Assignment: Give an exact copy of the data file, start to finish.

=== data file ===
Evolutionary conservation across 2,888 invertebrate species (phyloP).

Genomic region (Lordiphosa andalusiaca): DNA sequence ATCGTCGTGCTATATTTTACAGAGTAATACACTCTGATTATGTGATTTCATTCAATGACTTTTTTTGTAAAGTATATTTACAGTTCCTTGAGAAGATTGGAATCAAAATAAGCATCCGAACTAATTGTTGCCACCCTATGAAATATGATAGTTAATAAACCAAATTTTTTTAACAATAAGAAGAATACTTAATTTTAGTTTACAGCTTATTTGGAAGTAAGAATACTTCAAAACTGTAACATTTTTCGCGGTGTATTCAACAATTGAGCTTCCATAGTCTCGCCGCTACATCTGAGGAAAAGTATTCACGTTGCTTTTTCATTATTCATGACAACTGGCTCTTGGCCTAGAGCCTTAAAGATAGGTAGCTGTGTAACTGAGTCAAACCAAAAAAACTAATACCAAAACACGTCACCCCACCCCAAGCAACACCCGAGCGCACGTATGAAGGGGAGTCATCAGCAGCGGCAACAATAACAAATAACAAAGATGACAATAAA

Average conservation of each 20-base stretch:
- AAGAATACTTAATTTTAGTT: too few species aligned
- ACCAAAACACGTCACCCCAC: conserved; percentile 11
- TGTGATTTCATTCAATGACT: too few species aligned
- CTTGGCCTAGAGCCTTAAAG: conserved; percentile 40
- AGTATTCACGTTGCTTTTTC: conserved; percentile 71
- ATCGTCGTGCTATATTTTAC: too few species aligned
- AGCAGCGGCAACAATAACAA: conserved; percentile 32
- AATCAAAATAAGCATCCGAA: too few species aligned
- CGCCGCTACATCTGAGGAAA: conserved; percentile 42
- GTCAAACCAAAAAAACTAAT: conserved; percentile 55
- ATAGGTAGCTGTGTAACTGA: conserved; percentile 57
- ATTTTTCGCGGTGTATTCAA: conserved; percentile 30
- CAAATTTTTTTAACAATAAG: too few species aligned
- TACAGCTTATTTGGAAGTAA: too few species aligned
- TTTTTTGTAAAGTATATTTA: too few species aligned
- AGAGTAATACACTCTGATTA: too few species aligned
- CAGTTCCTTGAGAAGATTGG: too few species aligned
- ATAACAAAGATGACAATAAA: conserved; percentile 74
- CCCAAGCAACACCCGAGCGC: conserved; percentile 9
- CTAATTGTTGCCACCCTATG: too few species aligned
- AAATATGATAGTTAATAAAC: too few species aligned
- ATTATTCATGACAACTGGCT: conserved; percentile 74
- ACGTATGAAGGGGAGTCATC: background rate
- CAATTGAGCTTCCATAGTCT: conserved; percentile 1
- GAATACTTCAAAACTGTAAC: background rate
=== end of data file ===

Evolutionary conservation across 2,888 invertebrate species (phyloP).

Genomic region (Lordiphosa andalusiaca): DNA sequence ATCGTCGTGCTATATTTTACAGAGTAATACACTCTGATTATGTGATTTCATTCAATGACTTTTTTTGTAAAGTATATTTACAGTTCCTTGAGAAGATTGGAATCAAAATAAGCATCCGAACTAATTGTTGCCACCCTATGAAATATGATAGTTAATAAACCAAATTTTTTTAACAATAAGAAGAATACTTAATTTTAGTTTACAGCTTATTTGGAAGTAAGAATACTTCAAAACTGTAACATTTTTCGCGGTGTATTCAACAATTGAGCTTCCATAGTCTCGCCGCTACATCTGAGGAAAAGTATTCACGTTGCTTTTTCATTATTCATGACAACTGGCTCTTGGCCTAGAGCCTTAAAGATAGGTAGCTGTGTAACTGAGTCAAACCAAAAAAACTAATACCAAAACACGTCACCCCACCCCAAGCAACACCCGAGCGCACGTATGAAGGGGAGTCATCAGCAGCGGCAACAATAACAAATAACAAAGATGACAATAAA

Average conservation of each 20-base stretch:
- AAGAATACTTAATTTTAGTT: too few species aligned
- ACCAAAACACGTCACCCCAC: conserved; percentile 11
- TGTGATTTCATTCAATGACT: too few species aligned
- CTTGGCCTAGAGCCTTAAAG: conserved; percentile 40
- AGTATTCACGTTGCTTTTTC: conserved; percentile 71
- ATCGTCGTGCTATATTTTAC: too few species aligned
- AGCAGCGGCAACAATAACAA: conserved; percentile 32
- AATCAAAATAAGCATCCGAA: too few species aligned
- CGCCGCTACATCTGAGGAAA: conserved; percentile 42
- GTCAAACCAAAAAAACTAAT: conserved; percentile 55
- ATAGGTAGCTGTGTAACTGA: conserved; percentile 57
- ATTTTTCGCGGTGTATTCAA: conserved; percentile 30
- CAAATTTTTTTAACAATAAG: too few species aligned
- TACAGCTTATTTGGAAGTAA: too few species aligned
- TTTTTTGTAAAGTATATTTA: too few species aligned
- AGAGTAATACACTCTGATTA: too few species aligned
- CAGTTCCTTGAGAAGATTGG: too few species aligned
- ATAACAAAGATGACAATAAA: conserved; percentile 74
- CCCAAGCAACACCCGAGCGC: conserved; percentile 9
- CTAATTGTTGCCACCCTATG: too few species aligned
- AAATATGATAGTTAATAAAC: too few species aligned
- ATTATTCATGACAACTGGCT: conserved; percentile 74
- ACGTATGAAGGGGAGTCATC: background rate
- CAATTGAGCTTCCATAGTCT: conserved; percentile 1
- GAATACTTCAAAACTGTAAC: background rate